High-Dose Imatinib Improves Survival in Gastrointestinal Stromal Tumors

Yael Waknine

September 24, 2004

Sept. 24, 2004 — A dose of 400 mg imatinib twice daily improves progression-free survival while inducing the same response and adverse event rate as a once-daily 400-mg dose in the treatment of metastatic gastrointestinal stromal tumors (GIST), according to the results of a randomized, phase III trial published in the Sept. 25 issue of The Lancet.

"GIST are a subgroup of soft-tissue sarcomas...[that] are insensitive to conventional chemotherapy and are generally characterized by a gain-of-function mutation of the KIT receptor and, occasionally, of the platelet-derived growth factor receptor α," write Jaap Verweij, MD, from the Department of Medical Oncology at Erasmus University Medical Centre in Rotterdam, the Netherlands, and colleagues of the European Organization for Research and Treatment of Cancer (EORTC). Imatinib is a competitive inhibitor of the tyrosine kinase domains of these and other receptors.

Imatinib is approved worldwide for use in GIST, according to the authors, and its clinical activity has been confirmed both in an EORTC phase I study, in which the maximal dose was 400 mg per day, and in phase II studies with doses of 400 mg to 800 mg daily.

In the EORTC 62005 trial, to explore the possibility of a dose-dependent relationship of response and progression-free survival, the investigators randomized 946 patients with GIST to receive 400 mg imatinib either once (n = 473) or twice (n = 473) daily. Patients administered the 400-mg daily dose were allowed to cross over to the twice-daily regimen upon disease progression.

Results at a median follow-up of about two years (median, 760 days) showed that 56% of those receiving imatinib once daily had progressed compared with 50% of those receiving twice-daily doses, with an estimated hazard ratio of 0.82 (95% confidence interval, 0.69 - 0.98; P = .026).

Adverse events were mild but frequent and occurred at a similar rate in both groups (99%). The most common events included anemia, granulocytopenia, edema, fatigue, nausea, pleuritic pain, diarrhea, and rash.

"[M]ost side effects happened early in the course of treatment, similar to our observations in the phase II study," the authors write. "This reduced frequency and intensity of side-effects contrasts with usual experience with conventional cytotoxic drugs...[a] possible explanation could be enhanced drug clearance over time, which leads to a reduction in exposure."

Patients receiving the twice-daily regimen required more dose reductions (60% vs. 16%) and treatment interruptions (64% vs. 40%) compared with those receiving the once-daily regimen.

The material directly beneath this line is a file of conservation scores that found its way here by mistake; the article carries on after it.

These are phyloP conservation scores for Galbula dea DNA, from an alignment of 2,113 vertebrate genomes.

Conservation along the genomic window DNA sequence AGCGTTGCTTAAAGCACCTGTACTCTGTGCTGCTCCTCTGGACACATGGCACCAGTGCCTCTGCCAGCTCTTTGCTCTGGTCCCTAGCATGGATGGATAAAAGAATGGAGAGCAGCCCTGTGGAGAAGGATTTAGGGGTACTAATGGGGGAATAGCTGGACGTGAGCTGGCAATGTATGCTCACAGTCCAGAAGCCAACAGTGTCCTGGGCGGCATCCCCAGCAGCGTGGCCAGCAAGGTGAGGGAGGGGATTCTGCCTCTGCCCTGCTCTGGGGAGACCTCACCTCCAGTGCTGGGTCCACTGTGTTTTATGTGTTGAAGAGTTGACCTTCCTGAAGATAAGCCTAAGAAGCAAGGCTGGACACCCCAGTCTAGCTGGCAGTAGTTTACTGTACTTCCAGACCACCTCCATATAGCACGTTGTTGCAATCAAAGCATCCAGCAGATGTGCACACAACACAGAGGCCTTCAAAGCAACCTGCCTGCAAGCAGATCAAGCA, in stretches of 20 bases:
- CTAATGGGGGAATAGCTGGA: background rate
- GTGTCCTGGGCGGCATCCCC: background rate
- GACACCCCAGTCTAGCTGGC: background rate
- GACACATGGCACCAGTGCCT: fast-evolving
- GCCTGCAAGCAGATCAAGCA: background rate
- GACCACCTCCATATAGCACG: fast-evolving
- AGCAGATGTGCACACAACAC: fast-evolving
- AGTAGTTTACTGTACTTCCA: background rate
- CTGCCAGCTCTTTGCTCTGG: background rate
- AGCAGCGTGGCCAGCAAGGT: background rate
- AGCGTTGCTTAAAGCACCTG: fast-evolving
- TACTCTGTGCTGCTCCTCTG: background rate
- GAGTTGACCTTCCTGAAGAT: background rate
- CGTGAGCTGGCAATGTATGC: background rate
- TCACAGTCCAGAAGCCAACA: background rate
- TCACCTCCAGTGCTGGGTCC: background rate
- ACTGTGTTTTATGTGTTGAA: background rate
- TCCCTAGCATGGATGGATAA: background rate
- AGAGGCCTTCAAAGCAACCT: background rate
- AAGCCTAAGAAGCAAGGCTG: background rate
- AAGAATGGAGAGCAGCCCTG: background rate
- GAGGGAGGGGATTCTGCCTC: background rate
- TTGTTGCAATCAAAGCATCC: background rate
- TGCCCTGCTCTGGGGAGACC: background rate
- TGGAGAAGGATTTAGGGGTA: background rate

"Despite the increased need for dose reduction in the group allocated imatinib 400 mg twice a day, these patients still received a higher dose of treatment throughout the treatment period compared with individuals assigned the once daily regimen," the authors note.

Length of time to best response was a median of 107 days (range, 58-172 days), with complete response achieved in 5% of patients. Partial response was achieved in 47% of patients, and 32% had stable disease. No difference was noted in response induction rates between regimens.

"[I]f the aim of treatment is response induction, a daily dose of 400 mg given for 4-6 months seems to be sufficient," the authors advise. "However, in patients with widespread metastatic disease, the prolonged progression-free survival achieved with 400 mg twice daily might lead some to favor this regimen."

Investigators for the EORTC 62005 study received honoraria and study grants from Novartis. One investigator received a grant from the Australasian Gastrointestinal Trials Group.

In an accompanying editorial, Yoichi Kitamura, MD, and Kazuhiko Hayashi, MD, from the Department of Surgery at the Institute of Gastroenterology, Tokyo Women's Medical University, Japan, concur with the authors' advice.

"In a recent report on a subset analysis of the crossover test in EORTC 62005, response rates and median time to progression after crossover were 33% and 81 days, respectively.... [Twenty-three percent] of the patients were still being treated 1 year after the crossover," the editorialists point out.

Noting that a lower proportion of patients needed dose reductions due to adverse events following the crossover, Drs. Kitamura and Hayashi point out, "Although it is unclear whether increased daily dose or extended administration affected all of these results, some patients with progressive disease despite 400 mg once daily might benefit from a higher dose of imatinib."

The authors add that further investigation is needed into whether fewer adverse effects could be achieved "by making use of the reduction in drug clearance over time — eg. with a starting dose of 400 mg daily followed by a stepwise dose escalation to 400 mg twice a day."

Lancet. 2004;364:1101-1102, 1127-1134

Reviewed by Gary D. Vogin, MD


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